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'I Begged Them to Kill Me.' Uighur Woman Tells Congress of Torture in Chinese Internment Camps

Mihrigul Tursun, right, speaks at a event at the National Press Club in Washington, on Nov. 26, 2018. Maria Danilova—AP

"I begged them to kill me"

A Uighur woman and mother of three told a Congressional committee this week that she was tortured and suffered the loss of a child in a mass internment camp, pressing the U.S. to take punitive action against China’s mass detention of the Muslim minority.

Speaking through a translator, Mihrigul Tursun testified before the Congressional-Executive Commission on China on Wednesday about her harrowing experience over a series of three internments. China contends that the mass “re-education camps,” in which rights groups estimate as many as 1 million people have been held against their will, are a modernizing effort intended to combat religious extremism.

Tursun, 29, said she was first detained for two-months in 2015 and separated from her infant triplets, one of whom died. She said she was tortured during her second detention in 2017, suffering sleep deprivation and electrocution in a “tiger chair.”

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“After being in the camp for three months, I kept having seizures and losing consciousness,” her statement said.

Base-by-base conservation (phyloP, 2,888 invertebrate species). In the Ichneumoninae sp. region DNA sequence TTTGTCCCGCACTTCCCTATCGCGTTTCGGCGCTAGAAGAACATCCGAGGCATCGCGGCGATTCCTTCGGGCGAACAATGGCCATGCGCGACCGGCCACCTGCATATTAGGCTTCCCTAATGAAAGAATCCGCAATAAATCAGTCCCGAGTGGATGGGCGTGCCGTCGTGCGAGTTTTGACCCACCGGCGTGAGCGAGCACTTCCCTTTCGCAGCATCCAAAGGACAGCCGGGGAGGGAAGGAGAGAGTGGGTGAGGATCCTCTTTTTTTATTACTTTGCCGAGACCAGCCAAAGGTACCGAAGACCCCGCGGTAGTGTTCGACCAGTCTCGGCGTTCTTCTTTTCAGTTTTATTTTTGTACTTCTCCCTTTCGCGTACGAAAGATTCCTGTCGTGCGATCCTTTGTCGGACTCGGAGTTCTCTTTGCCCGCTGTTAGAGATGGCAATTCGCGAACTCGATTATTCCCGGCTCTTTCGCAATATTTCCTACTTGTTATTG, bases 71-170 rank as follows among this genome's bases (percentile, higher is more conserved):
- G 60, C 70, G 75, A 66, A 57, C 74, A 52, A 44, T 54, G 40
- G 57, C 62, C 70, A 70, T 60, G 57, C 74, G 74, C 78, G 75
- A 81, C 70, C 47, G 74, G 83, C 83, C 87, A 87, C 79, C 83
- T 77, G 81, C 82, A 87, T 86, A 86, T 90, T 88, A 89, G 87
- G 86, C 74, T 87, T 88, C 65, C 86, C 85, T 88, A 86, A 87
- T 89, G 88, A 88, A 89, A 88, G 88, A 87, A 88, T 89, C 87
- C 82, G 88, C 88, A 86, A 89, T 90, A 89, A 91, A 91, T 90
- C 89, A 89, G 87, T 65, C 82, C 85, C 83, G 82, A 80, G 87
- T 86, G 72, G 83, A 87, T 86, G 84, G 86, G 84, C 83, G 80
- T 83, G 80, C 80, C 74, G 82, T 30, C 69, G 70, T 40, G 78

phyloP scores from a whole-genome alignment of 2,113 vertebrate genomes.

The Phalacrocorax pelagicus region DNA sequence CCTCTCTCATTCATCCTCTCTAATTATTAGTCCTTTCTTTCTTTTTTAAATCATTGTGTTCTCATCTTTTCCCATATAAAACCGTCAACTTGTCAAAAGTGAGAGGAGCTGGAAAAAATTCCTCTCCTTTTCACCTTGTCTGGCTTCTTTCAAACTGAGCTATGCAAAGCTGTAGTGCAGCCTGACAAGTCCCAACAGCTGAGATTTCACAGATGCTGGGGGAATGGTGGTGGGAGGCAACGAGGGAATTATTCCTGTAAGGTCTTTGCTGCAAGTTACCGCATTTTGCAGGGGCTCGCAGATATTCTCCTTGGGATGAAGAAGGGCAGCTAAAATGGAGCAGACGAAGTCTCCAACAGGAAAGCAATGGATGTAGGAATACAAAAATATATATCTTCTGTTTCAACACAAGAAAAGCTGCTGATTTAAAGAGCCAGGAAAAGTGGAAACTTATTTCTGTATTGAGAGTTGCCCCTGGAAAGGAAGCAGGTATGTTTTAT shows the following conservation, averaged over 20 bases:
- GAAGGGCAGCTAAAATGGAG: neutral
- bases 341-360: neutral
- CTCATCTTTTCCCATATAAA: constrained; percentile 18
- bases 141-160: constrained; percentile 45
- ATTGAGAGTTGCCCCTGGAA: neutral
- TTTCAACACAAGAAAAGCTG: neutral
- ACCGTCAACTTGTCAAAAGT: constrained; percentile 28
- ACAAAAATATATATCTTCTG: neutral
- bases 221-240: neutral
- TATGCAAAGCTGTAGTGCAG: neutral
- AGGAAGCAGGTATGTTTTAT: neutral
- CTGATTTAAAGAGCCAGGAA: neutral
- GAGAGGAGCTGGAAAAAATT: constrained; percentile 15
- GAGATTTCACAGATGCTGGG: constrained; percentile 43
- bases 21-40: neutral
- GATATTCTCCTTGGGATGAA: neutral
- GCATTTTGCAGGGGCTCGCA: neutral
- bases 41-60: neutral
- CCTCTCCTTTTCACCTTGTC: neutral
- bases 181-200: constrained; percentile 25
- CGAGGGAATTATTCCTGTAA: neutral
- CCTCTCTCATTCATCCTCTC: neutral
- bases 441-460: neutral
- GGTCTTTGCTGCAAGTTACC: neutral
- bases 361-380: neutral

“I would rather die than go through this torture. I begged them to kill me,” Tursun added. “They told me my mother and son had died. My father was serving life in prison and that my family was torn apart because of me.”

The State Department estimates that China has detained between 800,000 and 2 million Uighurs and other Muslim ethnic minorities in political re-education camps in the country’s far-western Xinjiang Uighur Autonomous Region (XUAR) region since April 2017. China initially denied allegations of mass-internment as “completely untrue,” but last month local authorities amended a law to allow holding residents in “vocational training centers,” as the camps were called.

Read more: What to Know About China’s Crackdown on Muslim Uighurs

Turson urged Congressional committee members to “take strong action” against officials responsible for China’s policy in Xinjiang and to protect vulnerable Uighur refugee communities around the world.

“My people look to the United States as a beacon of hope,” she said. “It is the only country that can tell China to stop its ethnic cleansing of the Uighur people.”

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